The basic design of an engine-driven fuel pump hasn’t changed in a long, long time. But, that doesn’t mean there isn’t room for improvement. And in this case that room was measured in ten-thousandths (0.0001) of an inch.
In this particular instance, about two-years ago, the engineering team at Hartzell Engine Technologies’ Fuelcraft fuel pumps division heard from a fleet operator that specific Lycoming engine applications on some of their Cessnas were having issues with engine fluctuation and even instances of engine stalling during ground idle operations.
While it was certainly never a safety of flight issue, our engineering team was committed to solving the mystery. After a detailed examination of all the components of the affected aircrafts’ fuel system and fuel pump, they discovered that the system’s fuel controller was extremely sensitive to the tiny pressure fluctuations from the fuel pump, even though there were no stated limits on pressure fluctuation by the engine manufacturer.
The cause of these minute changes in fuel pressure was a bit harder to pin down. These fluctuations were very inconsistent and had no particular pattern. That meant our engineers had to perform detailed analysis of each component in the fuel pump that could impact the pressure. Easier said than done, but we did it.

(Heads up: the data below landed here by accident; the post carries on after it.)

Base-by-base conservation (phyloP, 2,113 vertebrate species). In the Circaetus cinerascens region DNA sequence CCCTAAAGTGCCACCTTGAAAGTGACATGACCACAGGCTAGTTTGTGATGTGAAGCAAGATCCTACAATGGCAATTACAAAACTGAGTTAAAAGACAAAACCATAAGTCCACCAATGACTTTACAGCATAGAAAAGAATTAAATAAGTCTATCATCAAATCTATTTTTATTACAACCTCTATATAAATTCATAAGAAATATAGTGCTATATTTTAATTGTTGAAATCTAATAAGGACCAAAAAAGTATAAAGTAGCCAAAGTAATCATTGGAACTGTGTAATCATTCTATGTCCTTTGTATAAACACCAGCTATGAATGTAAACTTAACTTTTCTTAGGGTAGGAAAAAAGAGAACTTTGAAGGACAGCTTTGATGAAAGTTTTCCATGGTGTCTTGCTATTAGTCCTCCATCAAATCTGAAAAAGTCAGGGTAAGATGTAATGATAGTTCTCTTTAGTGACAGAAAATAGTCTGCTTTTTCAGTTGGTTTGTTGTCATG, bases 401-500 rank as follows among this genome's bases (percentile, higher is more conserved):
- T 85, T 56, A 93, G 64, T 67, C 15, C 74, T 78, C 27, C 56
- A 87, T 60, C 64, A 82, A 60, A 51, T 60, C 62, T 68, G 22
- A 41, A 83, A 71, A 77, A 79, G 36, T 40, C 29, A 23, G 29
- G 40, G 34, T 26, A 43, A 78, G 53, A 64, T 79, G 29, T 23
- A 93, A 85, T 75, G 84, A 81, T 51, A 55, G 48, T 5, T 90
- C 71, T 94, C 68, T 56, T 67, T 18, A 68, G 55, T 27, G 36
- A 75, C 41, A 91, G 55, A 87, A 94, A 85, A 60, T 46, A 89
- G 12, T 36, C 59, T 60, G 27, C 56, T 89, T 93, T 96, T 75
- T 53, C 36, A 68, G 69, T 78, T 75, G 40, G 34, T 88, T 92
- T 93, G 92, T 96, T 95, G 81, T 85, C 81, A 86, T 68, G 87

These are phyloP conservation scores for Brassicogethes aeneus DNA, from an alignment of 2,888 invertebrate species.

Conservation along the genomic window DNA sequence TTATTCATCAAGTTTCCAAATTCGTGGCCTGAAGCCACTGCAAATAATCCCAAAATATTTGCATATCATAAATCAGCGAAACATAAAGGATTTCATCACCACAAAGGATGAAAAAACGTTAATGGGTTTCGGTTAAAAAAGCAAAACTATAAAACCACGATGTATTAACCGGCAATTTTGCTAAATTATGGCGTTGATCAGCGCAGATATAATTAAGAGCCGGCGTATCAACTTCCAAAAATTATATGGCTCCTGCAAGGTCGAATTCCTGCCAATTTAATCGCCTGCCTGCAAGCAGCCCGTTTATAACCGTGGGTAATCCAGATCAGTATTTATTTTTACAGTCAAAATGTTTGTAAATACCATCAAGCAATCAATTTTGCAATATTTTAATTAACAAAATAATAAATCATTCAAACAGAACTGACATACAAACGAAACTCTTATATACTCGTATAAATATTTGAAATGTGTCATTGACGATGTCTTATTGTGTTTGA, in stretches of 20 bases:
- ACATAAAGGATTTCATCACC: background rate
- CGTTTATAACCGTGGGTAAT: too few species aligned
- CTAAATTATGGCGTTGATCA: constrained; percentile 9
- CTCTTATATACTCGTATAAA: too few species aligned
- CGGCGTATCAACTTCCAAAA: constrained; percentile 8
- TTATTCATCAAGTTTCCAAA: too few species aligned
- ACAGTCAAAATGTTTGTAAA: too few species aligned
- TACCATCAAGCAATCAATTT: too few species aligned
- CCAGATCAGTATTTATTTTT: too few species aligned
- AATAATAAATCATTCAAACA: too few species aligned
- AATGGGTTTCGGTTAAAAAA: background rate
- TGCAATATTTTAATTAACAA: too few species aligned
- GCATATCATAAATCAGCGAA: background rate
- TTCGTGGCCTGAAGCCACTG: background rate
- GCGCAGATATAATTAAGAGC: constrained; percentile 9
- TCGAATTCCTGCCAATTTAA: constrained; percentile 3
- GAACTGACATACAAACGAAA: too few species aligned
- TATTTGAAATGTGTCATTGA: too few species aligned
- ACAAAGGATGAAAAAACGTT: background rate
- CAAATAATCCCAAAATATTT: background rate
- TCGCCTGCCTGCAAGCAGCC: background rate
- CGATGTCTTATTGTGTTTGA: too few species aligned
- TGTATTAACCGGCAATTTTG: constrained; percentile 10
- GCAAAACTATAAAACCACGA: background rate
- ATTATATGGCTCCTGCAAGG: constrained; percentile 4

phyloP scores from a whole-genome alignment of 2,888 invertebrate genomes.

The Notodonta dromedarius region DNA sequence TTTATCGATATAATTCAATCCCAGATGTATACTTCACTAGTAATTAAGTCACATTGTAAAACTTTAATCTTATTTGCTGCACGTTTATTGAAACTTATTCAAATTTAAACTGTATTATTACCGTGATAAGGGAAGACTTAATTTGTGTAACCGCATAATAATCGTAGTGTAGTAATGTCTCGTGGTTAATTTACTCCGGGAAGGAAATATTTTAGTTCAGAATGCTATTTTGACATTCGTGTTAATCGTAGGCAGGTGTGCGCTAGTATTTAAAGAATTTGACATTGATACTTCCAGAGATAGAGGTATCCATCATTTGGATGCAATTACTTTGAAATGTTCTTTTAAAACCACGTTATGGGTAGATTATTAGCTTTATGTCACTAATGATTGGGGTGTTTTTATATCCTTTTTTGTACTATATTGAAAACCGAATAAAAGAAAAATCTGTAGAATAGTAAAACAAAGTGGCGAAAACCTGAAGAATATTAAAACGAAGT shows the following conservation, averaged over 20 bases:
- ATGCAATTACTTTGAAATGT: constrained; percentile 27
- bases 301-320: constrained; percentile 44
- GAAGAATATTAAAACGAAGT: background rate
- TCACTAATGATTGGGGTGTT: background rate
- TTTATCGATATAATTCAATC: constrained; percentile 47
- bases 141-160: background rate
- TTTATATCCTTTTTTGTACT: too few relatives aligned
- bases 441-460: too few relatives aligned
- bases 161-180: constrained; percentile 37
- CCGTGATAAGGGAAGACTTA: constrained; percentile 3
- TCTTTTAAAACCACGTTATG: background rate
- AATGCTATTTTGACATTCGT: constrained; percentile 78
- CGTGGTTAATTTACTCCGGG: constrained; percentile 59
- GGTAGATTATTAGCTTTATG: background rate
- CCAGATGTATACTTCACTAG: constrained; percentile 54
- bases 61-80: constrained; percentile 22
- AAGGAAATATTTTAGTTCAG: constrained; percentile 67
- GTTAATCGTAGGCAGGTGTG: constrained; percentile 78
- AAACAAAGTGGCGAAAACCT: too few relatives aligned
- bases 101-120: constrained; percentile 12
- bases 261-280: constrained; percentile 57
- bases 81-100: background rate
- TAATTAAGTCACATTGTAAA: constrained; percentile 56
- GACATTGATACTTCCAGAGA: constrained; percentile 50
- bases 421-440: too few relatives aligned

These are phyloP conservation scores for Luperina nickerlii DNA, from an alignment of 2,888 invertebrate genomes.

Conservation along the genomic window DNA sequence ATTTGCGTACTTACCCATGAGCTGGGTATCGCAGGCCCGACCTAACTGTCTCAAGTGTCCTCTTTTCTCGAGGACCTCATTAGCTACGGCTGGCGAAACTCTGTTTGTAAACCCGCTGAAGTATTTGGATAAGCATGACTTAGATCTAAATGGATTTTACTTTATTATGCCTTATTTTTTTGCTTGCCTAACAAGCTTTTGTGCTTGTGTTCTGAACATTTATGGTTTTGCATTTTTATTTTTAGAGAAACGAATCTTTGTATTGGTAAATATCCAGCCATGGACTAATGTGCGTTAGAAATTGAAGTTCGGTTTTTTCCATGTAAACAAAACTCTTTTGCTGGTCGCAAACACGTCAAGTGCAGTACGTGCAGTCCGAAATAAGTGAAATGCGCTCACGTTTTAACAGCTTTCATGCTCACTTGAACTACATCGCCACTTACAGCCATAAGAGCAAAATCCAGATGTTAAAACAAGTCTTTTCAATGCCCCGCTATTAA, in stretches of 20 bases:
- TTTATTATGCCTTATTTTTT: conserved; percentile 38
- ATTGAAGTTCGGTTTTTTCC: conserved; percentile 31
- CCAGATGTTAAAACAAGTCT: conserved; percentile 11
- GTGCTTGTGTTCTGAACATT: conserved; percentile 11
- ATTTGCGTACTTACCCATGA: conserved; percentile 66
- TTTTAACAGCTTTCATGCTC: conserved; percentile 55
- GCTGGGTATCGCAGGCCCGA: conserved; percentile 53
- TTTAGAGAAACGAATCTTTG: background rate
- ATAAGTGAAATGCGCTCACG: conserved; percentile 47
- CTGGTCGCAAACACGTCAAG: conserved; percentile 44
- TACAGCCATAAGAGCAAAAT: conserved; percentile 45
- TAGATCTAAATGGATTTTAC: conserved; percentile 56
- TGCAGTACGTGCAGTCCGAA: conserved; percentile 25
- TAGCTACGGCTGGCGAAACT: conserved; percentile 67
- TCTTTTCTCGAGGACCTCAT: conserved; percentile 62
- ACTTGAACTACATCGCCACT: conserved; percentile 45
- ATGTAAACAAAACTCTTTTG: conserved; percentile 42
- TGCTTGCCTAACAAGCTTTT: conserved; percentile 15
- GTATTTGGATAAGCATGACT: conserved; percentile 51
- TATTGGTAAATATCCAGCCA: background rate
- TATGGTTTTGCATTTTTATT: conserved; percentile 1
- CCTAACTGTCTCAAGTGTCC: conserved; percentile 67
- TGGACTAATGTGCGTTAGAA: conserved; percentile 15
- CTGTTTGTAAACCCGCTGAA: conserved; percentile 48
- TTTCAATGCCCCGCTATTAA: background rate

In the end, the culprit turned out to be the vanes that generated the fuel flow varied in length by less than a hair’s width. Even though the vanes were well within tolerance, this slight variation was enough to cause the pressure to fluctuate enough to cause a problem downstream.
After reviewing the issue with the vane supplier and reexamining the design specifications, the solution was to have the vane supplier tighten their manufacturing and inspection processes in order tighten the tolerance limits on the finished piece.
The change was not just on this model fuel pump, but was initiated across the board on all Fuelcraft 200F fuel pump models. HET and Lycoming worked together to establish idle pressure fluctuation limits that are now part of the acceptance test process for all 200F and 202F Fuelcraft fuel pumps.
After determining the fix, Hartzell Engine Technologies provided the operator with the new vanes and the fluctuation problem went away.
The bottom line is, because of a small issue reported by a single customer, we were able to develop a solution that will improve the performance and reliability of every Fuelcraft fuel pump that we produce.